Quarterly Update on Book Club Books

Covers for 2017 quarter 1 book club booksWhile I’ve shared about my Facebook book club selections, and I end up sharing what my in-person book club is reading thanks to New on the Stack posts, I haven’t been circling back and sharing what I thought of our selections, or how well they work as book club picks.


The Deliberate Reader book club (TDR) read Animal Vegetable Miracle and Broadened Horizons book club (BH) read Ready Player One. Both were great discussion titles (although I sadly had to miss the in-person chat on Ready Player One due to a sick kid. Advantage Facebook for that: I can work around children’s needs easier and not miss out on the discussion. So yes, I’m saying it’s a great discussion title based on reports from my friends.

Animal Vegetable Miracle was super inspiring as far as making me want to plant a garden of my own. Perhaps it’d have been better read in March, when I could move ahead on those urges, instead of January when I got all fired up, and then couldn’t actually do much of anything about it, at least in frozen Indiana. It was fascinating hearing what people across the country had to say about things such as locally-available foods and gardening opportunities. Another advantage for the virtual book club: broader geographic representation was a bonus for this title!


TDR read Moloka’i, and BH read The Year of Living Danishly. Moloka’i is a heart-wrenching book, but such a compelling look at another world and time. I enjoyed the book tremendously and enjoyed getting to talk about it even more. It’s a good one for a book club.

The Year of Living Danishly is much lighter in feel and style, and not a must-read. However, it actually is well-served as a discussion choice -it added quite a bit to the topic by hearing different takes on the ideas from the book, and ways we can bring some hygge into our Midwestern lives. However, I’d say that one is skippable unless you’re going to talk about it with someone.


TDR discussed Emma, and BH chatted about And Then There Were None while we enjoyed our annual tea party. Emma was my least-favorite discussion of the five I participated in for the first quarter, and that says much more about how good those other ones were than anything about it in particular. I think I may have liked Emma as a discussion title the most of all of Jane Austen’s books. I’m not 100% certain of that claim, but I’m leaning that way. 🙂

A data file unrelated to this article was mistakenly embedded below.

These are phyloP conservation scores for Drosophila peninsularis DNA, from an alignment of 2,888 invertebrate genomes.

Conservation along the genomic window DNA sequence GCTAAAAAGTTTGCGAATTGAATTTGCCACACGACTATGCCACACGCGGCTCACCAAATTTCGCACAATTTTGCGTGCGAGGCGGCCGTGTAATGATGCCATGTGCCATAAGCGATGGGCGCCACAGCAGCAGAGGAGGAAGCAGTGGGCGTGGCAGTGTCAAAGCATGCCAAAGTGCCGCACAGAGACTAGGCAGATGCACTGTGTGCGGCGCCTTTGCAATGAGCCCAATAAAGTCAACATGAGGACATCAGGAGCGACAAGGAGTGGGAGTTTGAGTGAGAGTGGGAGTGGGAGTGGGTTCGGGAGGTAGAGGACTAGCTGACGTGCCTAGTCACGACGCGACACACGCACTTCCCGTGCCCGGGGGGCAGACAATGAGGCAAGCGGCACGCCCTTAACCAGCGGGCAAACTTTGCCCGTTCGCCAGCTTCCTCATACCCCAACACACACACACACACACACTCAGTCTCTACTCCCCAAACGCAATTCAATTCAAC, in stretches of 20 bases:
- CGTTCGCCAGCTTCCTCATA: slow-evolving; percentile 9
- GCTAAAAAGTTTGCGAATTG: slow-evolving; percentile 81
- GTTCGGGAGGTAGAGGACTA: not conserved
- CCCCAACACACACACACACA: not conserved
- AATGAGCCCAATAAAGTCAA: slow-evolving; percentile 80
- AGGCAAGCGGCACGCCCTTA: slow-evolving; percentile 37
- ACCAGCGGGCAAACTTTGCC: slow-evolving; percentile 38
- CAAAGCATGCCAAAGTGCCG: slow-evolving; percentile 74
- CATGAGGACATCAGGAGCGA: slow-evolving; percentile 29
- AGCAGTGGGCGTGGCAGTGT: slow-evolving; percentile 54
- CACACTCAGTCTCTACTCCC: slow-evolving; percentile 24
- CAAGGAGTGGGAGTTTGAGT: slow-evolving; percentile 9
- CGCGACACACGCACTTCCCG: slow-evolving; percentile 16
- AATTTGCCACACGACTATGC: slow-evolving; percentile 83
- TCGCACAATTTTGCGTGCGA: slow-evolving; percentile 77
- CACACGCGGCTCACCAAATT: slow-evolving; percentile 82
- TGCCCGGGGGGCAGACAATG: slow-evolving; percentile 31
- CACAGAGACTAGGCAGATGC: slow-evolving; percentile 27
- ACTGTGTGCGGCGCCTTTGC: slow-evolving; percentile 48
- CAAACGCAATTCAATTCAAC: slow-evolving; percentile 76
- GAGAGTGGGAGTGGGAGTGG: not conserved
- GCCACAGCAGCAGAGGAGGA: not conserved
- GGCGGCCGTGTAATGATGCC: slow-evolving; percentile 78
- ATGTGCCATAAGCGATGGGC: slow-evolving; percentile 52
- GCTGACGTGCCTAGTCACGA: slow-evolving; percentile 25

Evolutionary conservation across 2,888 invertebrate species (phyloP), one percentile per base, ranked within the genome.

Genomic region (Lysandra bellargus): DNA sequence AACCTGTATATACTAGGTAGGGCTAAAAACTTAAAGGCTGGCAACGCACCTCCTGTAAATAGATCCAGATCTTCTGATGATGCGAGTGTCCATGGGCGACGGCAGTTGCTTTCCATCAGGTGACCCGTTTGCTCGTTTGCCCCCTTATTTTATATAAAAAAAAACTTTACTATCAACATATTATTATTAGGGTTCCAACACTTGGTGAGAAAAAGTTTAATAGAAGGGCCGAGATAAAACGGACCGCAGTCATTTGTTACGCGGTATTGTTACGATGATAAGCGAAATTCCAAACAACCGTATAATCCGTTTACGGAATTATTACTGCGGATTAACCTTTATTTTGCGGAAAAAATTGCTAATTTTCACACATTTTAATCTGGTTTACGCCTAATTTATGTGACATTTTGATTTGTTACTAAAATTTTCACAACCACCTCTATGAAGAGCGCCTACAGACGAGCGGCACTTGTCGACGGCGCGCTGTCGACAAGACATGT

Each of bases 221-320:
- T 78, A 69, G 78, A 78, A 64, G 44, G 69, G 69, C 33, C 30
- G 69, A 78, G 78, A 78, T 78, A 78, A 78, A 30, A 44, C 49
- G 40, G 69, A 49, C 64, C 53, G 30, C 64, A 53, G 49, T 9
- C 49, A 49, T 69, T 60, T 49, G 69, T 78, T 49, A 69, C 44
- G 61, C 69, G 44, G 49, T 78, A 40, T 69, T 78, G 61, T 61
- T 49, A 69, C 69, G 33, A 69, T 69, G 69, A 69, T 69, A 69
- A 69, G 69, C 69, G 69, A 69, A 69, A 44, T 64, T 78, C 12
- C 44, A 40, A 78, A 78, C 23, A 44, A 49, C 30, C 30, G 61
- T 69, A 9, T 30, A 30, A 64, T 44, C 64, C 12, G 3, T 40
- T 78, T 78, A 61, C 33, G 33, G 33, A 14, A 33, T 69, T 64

And Then There Were None surprised me in how discussable it was. I was concerned that it would be a bit limited to plot twists and did-you-figure-it-out questions, but it ended up being more involved than that. Since the nature of some of the questions veers into spoiler territory, I’ll leave it that if you’re looking for a mystery for a book club, two thumbs up to this classic Christie title.

All in all, I’d say these were six winners as far as discussion titles go, it just depends on your sort of book club and what type of book you’re wanting. I’d pick Animal, Vegetable, Miracle as the best option of the two nonfiction choices, and fiction it just depends on what genre or style of book you want: they’re all completely different, so it’s really hard to directly compare them.

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  1. Yeah, I’m not all that interested in reading all these hygge books, per say, but I do think the subject brings up a lot of things to think and talk about with others.

    And I do think our geographic distribution was an advantage for AVM! I was kind of surprised how well that one worked for discussion.

    • One of my local friends attends book club occasionally and I get bossy with her about what she should read (we’ve been friends for 15 years, long before book club; she’s used to me being bossy about books) when she misses book club. Sometimes I tell her she still absolutely has to read a book, even if she misses the meeting.This time I said skip it because it’s not worth reading if unless you’ll get to talk about it.

      The geographic distribution was such a plus. So was life situation too – the in-person group is fairly homogenous, and it’s nice having a more diverse perspective on the books.

  2. My book club read Moloka’i in March. Heart-wrenching is good description of it! 🙂

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